Linus Vanlaere

Linus Vanlaere is Coordinator Ethics of the Elder (Coördinator Ouderenethiek) for the Groepering van Voorzieningen voor Ouderenzorg (GVO) and scientific  fellow worker at the Centrum voor Biomedische Ethiek en Recht of the Katholieke Universiteit Leuven, where he researches the care ethical aspects of the care for the elderly. At the same time he is scientific fellow worker at the care ethical lab, Vanlaere is a religious scholar, theologist and promoted in the field of care ethics.

1. Where are your working at this moment?

In my work as clinical ethicist in a group of seven nursing homes for elderly, I try to enhance the ability of professionals to engage in ethical reflection on their practice. sTimul, a ‘care-ethics lab’ is crucial here. In sTimul, the context of elderly care is simulated, with student nurses giving care for two days, including a night, to experienced caregivers who are, for this period, in the role of elderly patients. This simulation aims to foster ethical reflection for both parties. Through the simulation, the veteran caregivers experience how dignity is at stake in daily care situations and in communication. The experience of being helpless or dependent and deprived of privacy offers caregivers incentives to reflect ethically on their own caring practices.

During the ethical reflection at the end of the second day, we try to help them to attain a heightened moral sensitivity to the vulnerabilities, values and responsibilities in their work; to make explicit norms and values that guide their actions in practice, and to evaluate this via their new experiences. Students, who take up the role of caregivers in the ‘care-ethics lab’, are stimulated to reflect ethically on their practices. The feedback they receive from their “patients” enables them to rehearse interactions and to be guided in their reflection in a ‘safe’ environment. More empirical research is needed to verify the effects of this ethical learning programme on the ethical reflection and ethical practice of caregivers in the care of older people.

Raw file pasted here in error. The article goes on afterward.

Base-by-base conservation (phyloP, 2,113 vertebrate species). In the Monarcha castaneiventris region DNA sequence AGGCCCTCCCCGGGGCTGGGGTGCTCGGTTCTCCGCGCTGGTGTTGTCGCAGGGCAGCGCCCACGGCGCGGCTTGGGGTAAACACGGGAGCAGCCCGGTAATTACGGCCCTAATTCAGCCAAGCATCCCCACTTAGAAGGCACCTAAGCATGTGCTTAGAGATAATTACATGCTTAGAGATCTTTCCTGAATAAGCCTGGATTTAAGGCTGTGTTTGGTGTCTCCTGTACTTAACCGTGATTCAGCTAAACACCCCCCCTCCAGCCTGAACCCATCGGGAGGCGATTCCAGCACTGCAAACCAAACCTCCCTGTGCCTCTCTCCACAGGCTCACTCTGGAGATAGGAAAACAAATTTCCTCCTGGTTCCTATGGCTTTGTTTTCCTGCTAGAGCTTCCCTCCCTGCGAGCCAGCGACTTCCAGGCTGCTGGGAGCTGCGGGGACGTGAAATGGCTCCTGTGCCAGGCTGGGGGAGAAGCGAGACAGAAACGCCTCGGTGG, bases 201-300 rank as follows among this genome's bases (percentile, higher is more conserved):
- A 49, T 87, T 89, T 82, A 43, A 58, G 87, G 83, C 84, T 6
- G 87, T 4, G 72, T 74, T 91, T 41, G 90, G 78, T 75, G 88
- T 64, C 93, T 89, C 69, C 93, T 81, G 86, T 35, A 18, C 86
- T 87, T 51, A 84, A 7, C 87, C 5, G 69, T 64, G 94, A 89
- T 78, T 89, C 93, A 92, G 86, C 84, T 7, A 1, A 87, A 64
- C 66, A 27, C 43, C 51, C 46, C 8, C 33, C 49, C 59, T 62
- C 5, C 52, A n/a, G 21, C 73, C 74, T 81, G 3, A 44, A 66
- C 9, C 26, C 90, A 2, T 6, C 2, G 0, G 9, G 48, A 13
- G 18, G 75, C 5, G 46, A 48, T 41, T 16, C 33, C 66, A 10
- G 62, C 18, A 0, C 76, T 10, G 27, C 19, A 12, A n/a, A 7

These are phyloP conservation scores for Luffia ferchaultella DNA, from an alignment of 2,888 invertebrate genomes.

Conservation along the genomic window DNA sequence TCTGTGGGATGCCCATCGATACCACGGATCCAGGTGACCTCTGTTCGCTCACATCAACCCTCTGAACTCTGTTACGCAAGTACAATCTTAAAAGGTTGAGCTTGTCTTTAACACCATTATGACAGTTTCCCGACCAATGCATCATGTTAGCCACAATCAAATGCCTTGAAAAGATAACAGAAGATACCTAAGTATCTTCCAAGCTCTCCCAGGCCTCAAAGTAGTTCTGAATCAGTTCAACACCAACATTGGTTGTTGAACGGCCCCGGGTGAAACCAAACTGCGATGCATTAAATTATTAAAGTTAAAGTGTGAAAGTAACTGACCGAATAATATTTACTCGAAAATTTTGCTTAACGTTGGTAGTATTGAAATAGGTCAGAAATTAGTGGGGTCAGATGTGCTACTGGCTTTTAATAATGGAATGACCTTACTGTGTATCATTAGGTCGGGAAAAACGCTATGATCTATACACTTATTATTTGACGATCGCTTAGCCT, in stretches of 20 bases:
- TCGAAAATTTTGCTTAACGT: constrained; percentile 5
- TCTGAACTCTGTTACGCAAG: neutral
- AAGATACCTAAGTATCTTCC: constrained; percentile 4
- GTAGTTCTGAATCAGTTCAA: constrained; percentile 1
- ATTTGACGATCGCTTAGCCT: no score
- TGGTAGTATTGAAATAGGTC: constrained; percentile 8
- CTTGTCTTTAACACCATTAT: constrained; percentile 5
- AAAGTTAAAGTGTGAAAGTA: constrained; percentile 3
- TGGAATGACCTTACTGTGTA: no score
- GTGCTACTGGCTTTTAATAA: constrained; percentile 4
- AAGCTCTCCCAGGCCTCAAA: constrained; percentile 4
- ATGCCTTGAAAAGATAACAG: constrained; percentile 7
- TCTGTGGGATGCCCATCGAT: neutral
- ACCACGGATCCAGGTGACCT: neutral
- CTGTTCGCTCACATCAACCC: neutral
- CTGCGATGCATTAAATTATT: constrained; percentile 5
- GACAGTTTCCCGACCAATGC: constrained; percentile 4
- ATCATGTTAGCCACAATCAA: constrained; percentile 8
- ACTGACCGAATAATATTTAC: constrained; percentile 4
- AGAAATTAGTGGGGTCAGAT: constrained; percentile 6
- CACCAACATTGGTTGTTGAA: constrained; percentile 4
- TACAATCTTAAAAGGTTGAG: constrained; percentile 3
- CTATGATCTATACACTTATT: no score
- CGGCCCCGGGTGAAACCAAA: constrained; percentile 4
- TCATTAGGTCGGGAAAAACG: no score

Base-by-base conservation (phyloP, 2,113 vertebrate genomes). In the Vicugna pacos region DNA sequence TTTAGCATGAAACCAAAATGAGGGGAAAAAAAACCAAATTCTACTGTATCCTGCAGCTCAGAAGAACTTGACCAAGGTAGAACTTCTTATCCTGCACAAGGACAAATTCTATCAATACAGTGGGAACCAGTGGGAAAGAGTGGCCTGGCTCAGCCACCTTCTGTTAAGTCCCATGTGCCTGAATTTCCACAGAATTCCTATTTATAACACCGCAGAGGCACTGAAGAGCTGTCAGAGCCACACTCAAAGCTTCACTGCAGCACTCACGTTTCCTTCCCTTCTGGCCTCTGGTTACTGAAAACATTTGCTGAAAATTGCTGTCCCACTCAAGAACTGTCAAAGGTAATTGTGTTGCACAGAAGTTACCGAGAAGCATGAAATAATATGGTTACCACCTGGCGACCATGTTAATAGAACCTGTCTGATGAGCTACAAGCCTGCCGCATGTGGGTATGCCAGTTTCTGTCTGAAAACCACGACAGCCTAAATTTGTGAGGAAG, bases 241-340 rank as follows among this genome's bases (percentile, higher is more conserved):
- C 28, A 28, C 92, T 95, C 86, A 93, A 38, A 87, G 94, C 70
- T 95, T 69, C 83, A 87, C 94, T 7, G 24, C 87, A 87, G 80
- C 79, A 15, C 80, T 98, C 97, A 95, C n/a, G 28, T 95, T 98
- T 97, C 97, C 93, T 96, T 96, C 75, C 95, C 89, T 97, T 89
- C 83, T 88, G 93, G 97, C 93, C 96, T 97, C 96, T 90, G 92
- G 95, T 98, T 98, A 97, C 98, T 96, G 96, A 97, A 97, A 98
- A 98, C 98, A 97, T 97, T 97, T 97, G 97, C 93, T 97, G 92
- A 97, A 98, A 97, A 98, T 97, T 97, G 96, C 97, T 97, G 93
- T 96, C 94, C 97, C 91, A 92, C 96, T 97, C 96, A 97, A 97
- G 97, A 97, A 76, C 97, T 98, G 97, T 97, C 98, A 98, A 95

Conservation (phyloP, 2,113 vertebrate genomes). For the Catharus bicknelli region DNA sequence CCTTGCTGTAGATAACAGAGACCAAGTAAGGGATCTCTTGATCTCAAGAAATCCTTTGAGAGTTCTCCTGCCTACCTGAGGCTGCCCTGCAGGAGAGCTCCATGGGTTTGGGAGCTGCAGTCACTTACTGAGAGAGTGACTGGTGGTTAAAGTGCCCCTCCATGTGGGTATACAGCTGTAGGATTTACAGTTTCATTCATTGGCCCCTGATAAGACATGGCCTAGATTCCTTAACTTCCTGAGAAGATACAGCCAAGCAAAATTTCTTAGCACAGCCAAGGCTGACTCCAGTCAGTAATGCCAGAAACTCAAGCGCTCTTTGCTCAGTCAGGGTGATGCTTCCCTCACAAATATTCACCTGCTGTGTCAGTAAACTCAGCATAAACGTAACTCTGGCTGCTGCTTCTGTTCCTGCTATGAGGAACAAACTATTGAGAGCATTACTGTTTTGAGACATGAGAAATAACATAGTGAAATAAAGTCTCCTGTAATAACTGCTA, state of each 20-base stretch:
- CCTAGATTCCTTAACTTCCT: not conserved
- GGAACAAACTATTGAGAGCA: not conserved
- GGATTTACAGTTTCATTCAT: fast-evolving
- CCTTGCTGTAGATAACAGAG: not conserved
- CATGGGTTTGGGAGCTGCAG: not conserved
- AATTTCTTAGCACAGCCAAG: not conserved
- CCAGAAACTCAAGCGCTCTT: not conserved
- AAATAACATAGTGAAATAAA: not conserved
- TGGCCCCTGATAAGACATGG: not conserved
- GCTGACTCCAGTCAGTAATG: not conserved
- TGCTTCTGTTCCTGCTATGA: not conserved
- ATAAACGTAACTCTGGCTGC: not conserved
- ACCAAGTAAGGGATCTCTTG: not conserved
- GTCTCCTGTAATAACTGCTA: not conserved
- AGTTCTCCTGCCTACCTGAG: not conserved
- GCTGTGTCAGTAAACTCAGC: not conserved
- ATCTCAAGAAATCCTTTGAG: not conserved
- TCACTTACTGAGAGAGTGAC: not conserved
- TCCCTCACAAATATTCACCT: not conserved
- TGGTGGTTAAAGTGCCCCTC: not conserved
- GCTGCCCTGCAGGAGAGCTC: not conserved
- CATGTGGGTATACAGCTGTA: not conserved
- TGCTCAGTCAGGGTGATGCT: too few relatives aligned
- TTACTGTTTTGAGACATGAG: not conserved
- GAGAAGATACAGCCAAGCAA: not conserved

2. Can you tell us about your research and its relation to the ethics of care?

My PhD concerned a philosophical-ethical research to care as concept. This started with the phenomenon ‘care’ in the life of humans. Care as moral value is the point of departure of the ethics of care, so I tried to map the different perspectives on the concept of care in the work of different care ethicists. I also make a link between the viewpoints of the Louvain tradition of personalism and a few basic principles of care ethics.

At the moment, I am involved in an empirical research to the effects of our ‘simulation learning in ethics’ on the veteran caregivers who are the ‘patients’ for two days. With this research, we want to verify the effects of this ethical learning programme on the ethical reflection and ethical practice of caregivers in the care for older people. The research can give us a more adequate view to the value of ethical reflection for the ethical attitude of caregivers. This research also possibly brings us to a better understanding of the ethical concepts used in care ethics.

3. How did you get involved into the ethics of care?

I studied theology at the Katholieke Universiteit of Leuven, where the course of ‘Feminist Studies’ brought me in contact with the work of Carol Gilligan and Joan Tronto. I finished my Master studies with a research paper about a care-ethical view on suicide. Chris Gastmans, at that time assistant professor at the Center of Biomedical Ethics and Law, evaluated this paper and invited me to work on a research project about the concept of care. He gave me the opportunity within this project to elaborate a care-ethical view on suicide in the elderly. By this project I got involved into the ethics of care, but also into the ethics of care into the perspective of elderly care.

4. How would you define ethics of care?

I think I am defined by the ethics of care more then I can define ethics of care. Crucial in defining ethics of care is the contextual and relational sensitivity; the fact that the care ethics perspective starts from the context wherein care takes place.

5. What is the most important thing you learned from the ethics of care?

The most important thing that I learned from the ethics of care is that it is impossible to ‘do ethics’ in a detached, abstract, academic way. To stand in “the mud” of the caring practices, to know the context of care, to reveal and to reflect on your own intuitions and emotions and these of the other people involved, all this are very important insights of the ethics of care.

6. Whom do you consider to be your most important teacher(s) in this area?

Referring to my answers above, I would say that the caregivers on the one hand, and the care-receivers (the elderly) at the other hand, are both my most important teachers. They can learn me a lot about care and care ethics, because they experience daily what it is to give and/or to receive care, what ‘good’ care is, what ‘reciprocity’ in care means and how important it is in a view on good care…

7. What works in the ethics of care do you see as the most important?